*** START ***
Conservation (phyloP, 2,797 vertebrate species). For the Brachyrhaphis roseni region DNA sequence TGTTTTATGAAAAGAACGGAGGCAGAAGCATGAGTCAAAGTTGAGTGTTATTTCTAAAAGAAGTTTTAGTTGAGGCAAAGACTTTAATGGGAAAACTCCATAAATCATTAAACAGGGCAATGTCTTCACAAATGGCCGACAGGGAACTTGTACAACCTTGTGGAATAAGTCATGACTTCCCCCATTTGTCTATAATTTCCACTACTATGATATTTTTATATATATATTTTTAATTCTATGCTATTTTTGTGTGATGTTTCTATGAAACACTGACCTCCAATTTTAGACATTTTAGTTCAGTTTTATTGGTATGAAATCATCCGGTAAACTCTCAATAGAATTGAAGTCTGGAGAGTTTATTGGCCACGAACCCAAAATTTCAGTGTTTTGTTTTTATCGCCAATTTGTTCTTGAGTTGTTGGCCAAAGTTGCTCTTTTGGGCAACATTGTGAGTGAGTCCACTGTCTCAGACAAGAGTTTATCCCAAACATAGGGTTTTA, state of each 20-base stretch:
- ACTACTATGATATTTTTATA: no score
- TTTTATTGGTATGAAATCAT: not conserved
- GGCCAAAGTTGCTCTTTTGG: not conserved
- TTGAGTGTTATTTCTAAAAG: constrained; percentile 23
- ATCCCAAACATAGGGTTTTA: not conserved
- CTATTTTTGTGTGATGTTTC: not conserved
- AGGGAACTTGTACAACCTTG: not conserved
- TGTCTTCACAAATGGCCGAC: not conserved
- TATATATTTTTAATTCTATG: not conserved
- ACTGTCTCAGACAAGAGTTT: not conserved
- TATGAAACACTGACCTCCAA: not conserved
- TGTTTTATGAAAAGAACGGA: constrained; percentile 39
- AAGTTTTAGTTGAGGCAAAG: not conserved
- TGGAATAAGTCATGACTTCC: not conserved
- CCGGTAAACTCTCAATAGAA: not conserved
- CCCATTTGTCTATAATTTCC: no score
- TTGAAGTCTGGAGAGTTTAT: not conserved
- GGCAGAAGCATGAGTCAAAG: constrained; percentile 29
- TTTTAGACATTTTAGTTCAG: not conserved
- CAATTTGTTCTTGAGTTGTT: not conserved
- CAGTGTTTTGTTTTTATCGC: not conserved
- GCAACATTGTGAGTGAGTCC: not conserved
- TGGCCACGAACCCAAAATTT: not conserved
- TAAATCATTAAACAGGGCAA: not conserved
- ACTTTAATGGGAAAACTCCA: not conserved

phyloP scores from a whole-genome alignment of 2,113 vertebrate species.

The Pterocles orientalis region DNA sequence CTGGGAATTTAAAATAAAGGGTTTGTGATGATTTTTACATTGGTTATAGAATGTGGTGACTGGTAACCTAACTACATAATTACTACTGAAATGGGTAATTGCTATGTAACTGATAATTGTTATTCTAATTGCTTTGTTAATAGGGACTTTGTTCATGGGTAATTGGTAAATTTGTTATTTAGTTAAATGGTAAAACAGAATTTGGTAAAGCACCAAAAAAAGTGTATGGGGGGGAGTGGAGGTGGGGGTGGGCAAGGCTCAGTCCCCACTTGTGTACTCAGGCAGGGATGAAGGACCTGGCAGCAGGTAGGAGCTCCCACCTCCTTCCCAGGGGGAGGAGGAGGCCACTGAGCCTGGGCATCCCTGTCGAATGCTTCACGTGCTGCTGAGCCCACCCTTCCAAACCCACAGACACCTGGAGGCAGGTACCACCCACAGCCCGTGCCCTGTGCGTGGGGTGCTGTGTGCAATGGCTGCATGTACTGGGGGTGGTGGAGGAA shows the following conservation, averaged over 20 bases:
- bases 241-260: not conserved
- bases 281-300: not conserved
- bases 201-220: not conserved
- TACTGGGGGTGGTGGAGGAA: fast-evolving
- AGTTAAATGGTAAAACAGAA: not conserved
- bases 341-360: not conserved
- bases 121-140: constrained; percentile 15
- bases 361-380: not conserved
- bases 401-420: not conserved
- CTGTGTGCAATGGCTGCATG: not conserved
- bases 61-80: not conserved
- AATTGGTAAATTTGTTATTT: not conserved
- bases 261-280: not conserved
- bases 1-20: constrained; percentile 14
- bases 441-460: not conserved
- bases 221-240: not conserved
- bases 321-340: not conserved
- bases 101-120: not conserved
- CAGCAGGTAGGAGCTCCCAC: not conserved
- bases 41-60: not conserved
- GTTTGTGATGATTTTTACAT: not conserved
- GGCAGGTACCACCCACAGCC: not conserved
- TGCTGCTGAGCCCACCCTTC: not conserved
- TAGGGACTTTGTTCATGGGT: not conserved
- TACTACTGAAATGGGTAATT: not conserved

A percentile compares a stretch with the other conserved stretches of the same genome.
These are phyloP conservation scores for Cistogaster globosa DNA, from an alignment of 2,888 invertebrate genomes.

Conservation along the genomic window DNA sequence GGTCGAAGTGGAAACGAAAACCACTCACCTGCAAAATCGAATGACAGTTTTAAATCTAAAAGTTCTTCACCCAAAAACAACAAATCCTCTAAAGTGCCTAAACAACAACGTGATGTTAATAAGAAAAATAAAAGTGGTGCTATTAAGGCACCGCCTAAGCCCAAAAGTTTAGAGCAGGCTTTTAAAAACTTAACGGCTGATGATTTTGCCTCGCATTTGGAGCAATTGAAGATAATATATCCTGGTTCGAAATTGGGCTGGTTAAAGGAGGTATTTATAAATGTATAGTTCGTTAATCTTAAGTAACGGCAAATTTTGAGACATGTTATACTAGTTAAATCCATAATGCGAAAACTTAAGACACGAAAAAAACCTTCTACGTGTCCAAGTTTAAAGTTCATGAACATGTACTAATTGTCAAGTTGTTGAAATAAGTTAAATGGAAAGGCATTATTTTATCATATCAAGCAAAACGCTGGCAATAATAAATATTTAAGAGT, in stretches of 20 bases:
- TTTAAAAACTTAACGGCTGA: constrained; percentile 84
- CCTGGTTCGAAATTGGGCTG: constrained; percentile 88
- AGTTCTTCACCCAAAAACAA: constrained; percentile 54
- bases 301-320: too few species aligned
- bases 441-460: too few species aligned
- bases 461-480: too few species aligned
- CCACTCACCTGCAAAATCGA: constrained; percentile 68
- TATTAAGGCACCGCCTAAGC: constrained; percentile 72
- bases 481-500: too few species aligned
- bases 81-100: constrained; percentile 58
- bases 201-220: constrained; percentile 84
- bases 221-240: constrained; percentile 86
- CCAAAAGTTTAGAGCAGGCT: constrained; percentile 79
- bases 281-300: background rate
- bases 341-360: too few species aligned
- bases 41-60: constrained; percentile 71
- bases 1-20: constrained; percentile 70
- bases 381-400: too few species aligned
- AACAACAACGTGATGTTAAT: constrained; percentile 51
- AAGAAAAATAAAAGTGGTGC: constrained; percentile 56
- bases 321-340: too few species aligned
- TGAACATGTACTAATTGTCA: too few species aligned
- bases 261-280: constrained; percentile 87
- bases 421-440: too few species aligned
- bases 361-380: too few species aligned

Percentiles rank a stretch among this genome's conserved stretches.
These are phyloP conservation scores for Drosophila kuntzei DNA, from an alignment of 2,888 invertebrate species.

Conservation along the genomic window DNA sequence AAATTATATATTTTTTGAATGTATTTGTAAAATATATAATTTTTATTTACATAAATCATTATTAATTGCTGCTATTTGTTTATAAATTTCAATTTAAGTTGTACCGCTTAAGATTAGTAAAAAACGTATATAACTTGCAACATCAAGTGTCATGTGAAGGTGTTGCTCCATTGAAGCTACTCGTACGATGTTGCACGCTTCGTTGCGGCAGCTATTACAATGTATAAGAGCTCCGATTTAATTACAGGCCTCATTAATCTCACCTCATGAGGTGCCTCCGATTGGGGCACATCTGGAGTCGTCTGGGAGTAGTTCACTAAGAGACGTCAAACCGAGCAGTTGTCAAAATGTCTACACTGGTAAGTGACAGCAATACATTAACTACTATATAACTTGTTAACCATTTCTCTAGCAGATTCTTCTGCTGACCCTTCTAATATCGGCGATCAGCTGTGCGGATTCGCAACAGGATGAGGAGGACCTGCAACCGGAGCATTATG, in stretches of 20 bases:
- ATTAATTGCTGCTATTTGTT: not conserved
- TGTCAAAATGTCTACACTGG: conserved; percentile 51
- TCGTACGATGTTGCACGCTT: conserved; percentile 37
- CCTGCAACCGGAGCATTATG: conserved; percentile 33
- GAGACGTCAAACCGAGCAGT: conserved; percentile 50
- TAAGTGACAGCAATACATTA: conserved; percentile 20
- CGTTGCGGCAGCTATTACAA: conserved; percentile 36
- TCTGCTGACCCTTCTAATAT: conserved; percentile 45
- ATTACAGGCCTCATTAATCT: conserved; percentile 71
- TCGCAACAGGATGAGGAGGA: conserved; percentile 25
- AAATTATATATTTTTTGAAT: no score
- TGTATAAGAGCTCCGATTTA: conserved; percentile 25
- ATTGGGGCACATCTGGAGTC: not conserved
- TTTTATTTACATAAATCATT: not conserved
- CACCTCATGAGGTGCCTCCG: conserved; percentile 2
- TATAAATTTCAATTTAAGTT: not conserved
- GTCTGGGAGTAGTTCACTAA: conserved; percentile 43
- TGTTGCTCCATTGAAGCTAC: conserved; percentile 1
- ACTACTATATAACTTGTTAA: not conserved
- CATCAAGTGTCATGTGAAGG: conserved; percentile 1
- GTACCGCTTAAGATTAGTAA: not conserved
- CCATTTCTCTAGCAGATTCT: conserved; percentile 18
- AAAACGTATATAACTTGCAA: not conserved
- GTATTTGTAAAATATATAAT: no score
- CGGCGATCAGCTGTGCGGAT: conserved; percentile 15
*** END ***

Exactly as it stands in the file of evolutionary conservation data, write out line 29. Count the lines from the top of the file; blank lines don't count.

- bases 241-260: not conserved